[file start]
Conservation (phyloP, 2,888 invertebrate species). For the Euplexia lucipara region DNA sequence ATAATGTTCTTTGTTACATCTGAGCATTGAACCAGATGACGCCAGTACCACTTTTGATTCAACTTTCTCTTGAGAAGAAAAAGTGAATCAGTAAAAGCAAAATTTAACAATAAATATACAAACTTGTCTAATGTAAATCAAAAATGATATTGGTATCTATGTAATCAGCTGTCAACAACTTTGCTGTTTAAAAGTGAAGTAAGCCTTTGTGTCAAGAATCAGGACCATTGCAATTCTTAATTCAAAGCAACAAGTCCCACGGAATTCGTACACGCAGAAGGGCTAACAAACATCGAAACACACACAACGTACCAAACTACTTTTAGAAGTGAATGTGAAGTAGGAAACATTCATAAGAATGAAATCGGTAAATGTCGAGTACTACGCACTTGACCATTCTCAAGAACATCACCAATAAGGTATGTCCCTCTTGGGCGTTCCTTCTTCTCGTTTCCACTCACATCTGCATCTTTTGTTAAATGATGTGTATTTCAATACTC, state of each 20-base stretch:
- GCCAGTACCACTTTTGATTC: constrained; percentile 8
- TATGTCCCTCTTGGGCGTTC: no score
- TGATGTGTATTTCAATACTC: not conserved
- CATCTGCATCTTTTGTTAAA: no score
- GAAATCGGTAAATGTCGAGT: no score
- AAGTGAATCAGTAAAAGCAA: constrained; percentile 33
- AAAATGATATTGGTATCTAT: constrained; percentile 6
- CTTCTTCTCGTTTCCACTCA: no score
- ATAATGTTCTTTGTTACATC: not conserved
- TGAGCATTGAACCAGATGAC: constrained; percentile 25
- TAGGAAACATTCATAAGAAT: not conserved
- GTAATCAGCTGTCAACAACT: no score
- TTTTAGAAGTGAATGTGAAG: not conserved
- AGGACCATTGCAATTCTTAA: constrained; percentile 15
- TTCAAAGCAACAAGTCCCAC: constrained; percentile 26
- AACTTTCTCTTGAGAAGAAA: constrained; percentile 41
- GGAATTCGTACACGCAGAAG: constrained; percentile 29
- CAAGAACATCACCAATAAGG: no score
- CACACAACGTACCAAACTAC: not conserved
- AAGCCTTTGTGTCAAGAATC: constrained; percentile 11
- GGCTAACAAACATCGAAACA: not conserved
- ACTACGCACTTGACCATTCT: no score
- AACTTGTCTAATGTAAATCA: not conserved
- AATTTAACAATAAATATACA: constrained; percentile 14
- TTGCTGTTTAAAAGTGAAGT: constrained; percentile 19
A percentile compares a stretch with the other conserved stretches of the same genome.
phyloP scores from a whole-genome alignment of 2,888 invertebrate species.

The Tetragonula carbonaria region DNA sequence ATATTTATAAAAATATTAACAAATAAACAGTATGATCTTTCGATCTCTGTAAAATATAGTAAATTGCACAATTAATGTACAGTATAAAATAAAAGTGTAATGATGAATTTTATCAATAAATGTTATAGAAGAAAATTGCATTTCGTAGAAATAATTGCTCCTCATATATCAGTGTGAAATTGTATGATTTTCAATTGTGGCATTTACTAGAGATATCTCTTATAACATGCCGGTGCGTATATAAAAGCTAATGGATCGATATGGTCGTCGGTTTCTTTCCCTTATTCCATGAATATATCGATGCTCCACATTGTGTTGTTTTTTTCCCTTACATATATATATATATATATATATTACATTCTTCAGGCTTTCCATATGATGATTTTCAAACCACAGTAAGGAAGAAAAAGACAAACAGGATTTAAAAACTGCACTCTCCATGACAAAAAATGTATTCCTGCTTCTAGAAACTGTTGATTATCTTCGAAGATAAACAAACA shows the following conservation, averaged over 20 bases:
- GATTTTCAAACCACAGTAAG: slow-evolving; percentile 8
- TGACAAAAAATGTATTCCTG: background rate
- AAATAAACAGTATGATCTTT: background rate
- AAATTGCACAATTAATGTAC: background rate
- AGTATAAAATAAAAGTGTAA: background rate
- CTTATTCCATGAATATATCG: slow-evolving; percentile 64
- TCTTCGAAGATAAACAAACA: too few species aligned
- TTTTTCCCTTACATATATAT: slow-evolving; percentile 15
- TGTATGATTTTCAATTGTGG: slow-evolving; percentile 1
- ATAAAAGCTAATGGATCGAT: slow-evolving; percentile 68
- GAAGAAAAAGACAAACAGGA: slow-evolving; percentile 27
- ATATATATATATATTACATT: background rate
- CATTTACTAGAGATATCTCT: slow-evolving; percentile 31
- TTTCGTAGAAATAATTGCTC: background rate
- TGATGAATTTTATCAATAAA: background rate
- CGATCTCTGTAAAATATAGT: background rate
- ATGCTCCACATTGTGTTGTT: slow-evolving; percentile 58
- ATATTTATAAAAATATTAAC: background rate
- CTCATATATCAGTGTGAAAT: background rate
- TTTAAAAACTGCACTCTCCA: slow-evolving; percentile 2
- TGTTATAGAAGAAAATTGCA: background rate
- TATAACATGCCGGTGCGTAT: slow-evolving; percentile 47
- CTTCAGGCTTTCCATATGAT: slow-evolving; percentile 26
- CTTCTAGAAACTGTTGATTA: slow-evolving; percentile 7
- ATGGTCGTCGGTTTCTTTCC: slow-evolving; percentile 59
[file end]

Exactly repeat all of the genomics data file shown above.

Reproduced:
Conservation (phyloP, 2,888 invertebrate species). For the Euplexia lucipara region DNA sequence ATAATGTTCTTTGTTACATCTGAGCATTGAACCAGATGACGCCAGTACCACTTTTGATTCAACTTTCTCTTGAGAAGAAAAAGTGAATCAGTAAAAGCAAAATTTAACAATAAATATACAAACTTGTCTAATGTAAATCAAAAATGATATTGGTATCTATGTAATCAGCTGTCAACAACTTTGCTGTTTAAAAGTGAAGTAAGCCTTTGTGTCAAGAATCAGGACCATTGCAATTCTTAATTCAAAGCAACAAGTCCCACGGAATTCGTACACGCAGAAGGGCTAACAAACATCGAAACACACACAACGTACCAAACTACTTTTAGAAGTGAATGTGAAGTAGGAAACATTCATAAGAATGAAATCGGTAAATGTCGAGTACTACGCACTTGACCATTCTCAAGAACATCACCAATAAGGTATGTCCCTCTTGGGCGTTCCTTCTTCTCGTTTCCACTCACATCTGCATCTTTTGTTAAATGATGTGTATTTCAATACTC, state of each 20-base stretch:
- GCCAGTACCACTTTTGATTC: constrained; percentile 8
- TATGTCCCTCTTGGGCGTTC: no score
- TGATGTGTATTTCAATACTC: not conserved
- CATCTGCATCTTTTGTTAAA: no score
- GAAATCGGTAAATGTCGAGT: no score
- AAGTGAATCAGTAAAAGCAA: constrained; percentile 33
- AAAATGATATTGGTATCTAT: constrained; percentile 6
- CTTCTTCTCGTTTCCACTCA: no score
- ATAATGTTCTTTGTTACATC: not conserved
- TGAGCATTGAACCAGATGAC: constrained; percentile 25
- TAGGAAACATTCATAAGAAT: not conserved
- GTAATCAGCTGTCAACAACT: no score
- TTTTAGAAGTGAATGTGAAG: not conserved
- AGGACCATTGCAATTCTTAA: constrained; percentile 15
- TTCAAAGCAACAAGTCCCAC: constrained; percentile 26
- AACTTTCTCTTGAGAAGAAA: constrained; percentile 41
- GGAATTCGTACACGCAGAAG: constrained; percentile 29
- CAAGAACATCACCAATAAGG: no score
- CACACAACGTACCAAACTAC: not conserved
- AAGCCTTTGTGTCAAGAATC: constrained; percentile 11
- GGCTAACAAACATCGAAACA: not conserved
- ACTACGCACTTGACCATTCT: no score
- AACTTGTCTAATGTAAATCA: not conserved
- AATTTAACAATAAATATACA: constrained; percentile 14
- TTGCTGTTTAAAAGTGAAGT: constrained; percentile 19
A percentile compares a stretch with the other conserved stretches of the same genome.
phyloP scores from a whole-genome alignment of 2,888 invertebrate species.

The Tetragonula carbonaria region DNA sequence ATATTTATAAAAATATTAACAAATAAACAGTATGATCTTTCGATCTCTGTAAAATATAGTAAATTGCACAATTAATGTACAGTATAAAATAAAAGTGTAATGATGAATTTTATCAATAAATGTTATAGAAGAAAATTGCATTTCGTAGAAATAATTGCTCCTCATATATCAGTGTGAAATTGTATGATTTTCAATTGTGGCATTTACTAGAGATATCTCTTATAACATGCCGGTGCGTATATAAAAGCTAATGGATCGATATGGTCGTCGGTTTCTTTCCCTTATTCCATGAATATATCGATGCTCCACATTGTGTTGTTTTTTTCCCTTACATATATATATATATATATATATTACATTCTTCAGGCTTTCCATATGATGATTTTCAAACCACAGTAAGGAAGAAAAAGACAAACAGGATTTAAAAACTGCACTCTCCATGACAAAAAATGTATTCCTGCTTCTAGAAACTGTTGATTATCTTCGAAGATAAACAAACA shows the following conservation, averaged over 20 bases:
- GATTTTCAAACCACAGTAAG: slow-evolving; percentile 8
- TGACAAAAAATGTATTCCTG: background rate
- AAATAAACAGTATGATCTTT: background rate
- AAATTGCACAATTAATGTAC: background rate
- AGTATAAAATAAAAGTGTAA: background rate
- CTTATTCCATGAATATATCG: slow-evolving; percentile 64
- TCTTCGAAGATAAACAAACA: too few species aligned
- TTTTTCCCTTACATATATAT: slow-evolving; percentile 15
- TGTATGATTTTCAATTGTGG: slow-evolving; percentile 1
- ATAAAAGCTAATGGATCGAT: slow-evolving; percentile 68
- GAAGAAAAAGACAAACAGGA: slow-evolving; percentile 27
- ATATATATATATATTACATT: background rate
- CATTTACTAGAGATATCTCT: slow-evolving; percentile 31
- TTTCGTAGAAATAATTGCTC: background rate
- TGATGAATTTTATCAATAAA: background rate
- CGATCTCTGTAAAATATAGT: background rate
- ATGCTCCACATTGTGTTGTT: slow-evolving; percentile 58
- ATATTTATAAAAATATTAAC: background rate
- CTCATATATCAGTGTGAAAT: background rate
- TTTAAAAACTGCACTCTCCA: slow-evolving; percentile 2
- TGTTATAGAAGAAAATTGCA: background rate
- TATAACATGCCGGTGCGTAT: slow-evolving; percentile 47
- CTTCAGGCTTTCCATATGAT: slow-evolving; percentile 26
- CTTCTAGAAACTGTTGATTA: slow-evolving; percentile 7
- ATGGTCGTCGGTTTCTTTCC: slow-evolving; percentile 59